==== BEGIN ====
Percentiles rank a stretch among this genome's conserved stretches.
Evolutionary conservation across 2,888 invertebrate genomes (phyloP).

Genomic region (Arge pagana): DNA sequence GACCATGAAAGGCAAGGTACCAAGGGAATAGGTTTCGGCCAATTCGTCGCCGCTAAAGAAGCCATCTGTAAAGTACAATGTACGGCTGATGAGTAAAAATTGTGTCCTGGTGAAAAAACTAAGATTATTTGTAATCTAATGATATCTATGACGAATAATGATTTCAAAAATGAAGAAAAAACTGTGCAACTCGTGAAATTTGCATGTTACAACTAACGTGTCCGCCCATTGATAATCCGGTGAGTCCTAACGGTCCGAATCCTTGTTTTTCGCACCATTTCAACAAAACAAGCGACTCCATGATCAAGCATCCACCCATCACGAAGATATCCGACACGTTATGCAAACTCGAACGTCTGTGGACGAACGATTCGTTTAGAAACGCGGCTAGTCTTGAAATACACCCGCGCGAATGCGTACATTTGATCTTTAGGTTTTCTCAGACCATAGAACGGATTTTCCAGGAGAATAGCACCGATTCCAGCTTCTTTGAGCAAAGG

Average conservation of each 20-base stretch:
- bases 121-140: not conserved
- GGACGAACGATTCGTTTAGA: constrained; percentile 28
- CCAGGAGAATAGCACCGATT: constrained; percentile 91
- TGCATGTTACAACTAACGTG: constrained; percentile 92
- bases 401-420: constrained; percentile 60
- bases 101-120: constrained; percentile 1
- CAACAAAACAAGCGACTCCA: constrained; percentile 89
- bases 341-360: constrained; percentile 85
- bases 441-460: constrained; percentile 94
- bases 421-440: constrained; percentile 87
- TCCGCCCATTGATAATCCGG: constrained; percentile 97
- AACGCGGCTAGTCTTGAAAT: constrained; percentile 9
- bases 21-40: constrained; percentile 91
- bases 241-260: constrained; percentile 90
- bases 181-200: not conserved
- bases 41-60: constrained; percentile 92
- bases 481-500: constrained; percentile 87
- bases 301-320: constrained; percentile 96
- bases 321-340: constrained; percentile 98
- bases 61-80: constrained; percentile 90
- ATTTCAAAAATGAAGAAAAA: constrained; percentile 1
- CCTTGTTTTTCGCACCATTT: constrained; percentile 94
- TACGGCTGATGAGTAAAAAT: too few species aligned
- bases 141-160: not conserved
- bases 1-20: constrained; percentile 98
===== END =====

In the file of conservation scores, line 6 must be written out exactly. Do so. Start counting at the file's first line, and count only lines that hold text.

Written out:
- GGACGAACGATTCGTTTAGA: constrained; percentile 28